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The U.S. government on Monday expanded its trade blacklist to 28 firms, including China’s top artificial intelligence startups.
China strongly urged the United States to remove sanctions on Chinese firms and will take any necessary measures to firmly protect its own interests, China’s commerce ministry said in a statement late Tuesday.
The move ratcheted up tensions ahead of high-level trade talks in Washington this week. According to the new International Monetary Fund chief Kristalina Georgieva, the trade-war could cost an increasingly fragile global economy about US$700 billion, or 0.8 percent of GDP, by 2020.
The U.S. government on Monday expanded its trade blacklist to 28 firms, including China’s top artificial intelligence startups, saying it was in reaction to Beijing’s treatment of Muslim minorities.
China’s official also demanded the U.S. to stop making irresponsible remarks on the northwest Xinjiang Uygur Autonomous Region issue and to stop interfering in China’s internal affairs.
This comes as the U.S. Commerce Department blacklisted 20 Chinese public security bureaus and eight companies in a filing released after U.S. markets closed on Monday.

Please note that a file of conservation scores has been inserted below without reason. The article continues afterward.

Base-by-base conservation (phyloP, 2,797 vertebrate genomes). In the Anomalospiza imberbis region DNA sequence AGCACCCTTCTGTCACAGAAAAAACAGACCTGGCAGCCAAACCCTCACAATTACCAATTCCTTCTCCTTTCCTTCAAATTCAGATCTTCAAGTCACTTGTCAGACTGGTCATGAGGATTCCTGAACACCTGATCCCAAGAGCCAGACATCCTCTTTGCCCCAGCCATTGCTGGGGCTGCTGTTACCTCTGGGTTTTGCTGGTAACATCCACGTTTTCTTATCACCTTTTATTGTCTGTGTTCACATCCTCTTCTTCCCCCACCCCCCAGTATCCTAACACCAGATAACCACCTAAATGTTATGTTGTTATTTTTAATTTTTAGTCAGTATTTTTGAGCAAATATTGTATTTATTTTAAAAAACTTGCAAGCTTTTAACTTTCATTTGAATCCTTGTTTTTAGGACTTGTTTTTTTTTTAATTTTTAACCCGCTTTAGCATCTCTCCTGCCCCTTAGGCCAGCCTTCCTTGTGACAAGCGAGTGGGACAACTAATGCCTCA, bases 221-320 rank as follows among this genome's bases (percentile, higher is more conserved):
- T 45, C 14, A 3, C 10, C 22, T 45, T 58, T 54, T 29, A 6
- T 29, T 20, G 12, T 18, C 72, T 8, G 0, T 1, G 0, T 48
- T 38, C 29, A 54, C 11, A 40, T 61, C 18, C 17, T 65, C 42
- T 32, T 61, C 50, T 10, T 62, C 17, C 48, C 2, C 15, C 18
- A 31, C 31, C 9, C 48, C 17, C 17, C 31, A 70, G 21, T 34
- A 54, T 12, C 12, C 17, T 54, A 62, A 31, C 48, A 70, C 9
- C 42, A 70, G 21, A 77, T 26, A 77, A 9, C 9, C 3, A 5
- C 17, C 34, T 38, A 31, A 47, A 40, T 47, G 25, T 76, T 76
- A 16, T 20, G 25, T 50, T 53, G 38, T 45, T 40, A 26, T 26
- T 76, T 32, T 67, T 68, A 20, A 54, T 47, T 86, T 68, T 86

The list includes video surveillance firm Hikvision, along with SenseTime, one of the world's most valuable AI unicorns - privately held startup company valued at over US$1 billion -, valued at around US$4.5 billion and its fellow AI giant Megvii, which is valued at around US$4 billion U.S. dollars.
Entities on the list are barred from doing business with U.S. companies without being granted a U.S. government license. The move follows the same blueprint with the blacklist of China's tech giant Huawei Technologies Co Ltd.
Hikvision said that the move would "deter global companies from communicating with the U.S. government, hurt Hikvision's U.S. business partners and negatively impact the U.S. economy."
The move was made as both nations launched the 13th round of talks Monday aimed at resolving the two nations’ 15-month trade war.
The talks are aimed to end to the tit-for-tat trade war that has shocked global markets and economic projections for months. Trade-deputies set up the ground for the ministerial-level negotiations during September, as both countries made conciliatory gestures ahead of the next round of talks, but a deal remains elusive.
About 30 Chinese officials, led by Vice Finance Minister Liao Min, entered the U.S. Trade Representative’s office for two days of negotiations, to be followed by the first minister-level trade talks in more than two months.
The White House and China’s state media confirmed that the high-level talks, involving Chinese Vice Premier Liu He, a member of the Political Bureau of the Communist Party and chief of the China-U.S. comprehensive economic dialogue, will hold the economic and trade consultations with U.S. Trade Representative Robert Lighthizer and Treasury Secretary Steven Mnuchin from Oct. 10 to 11.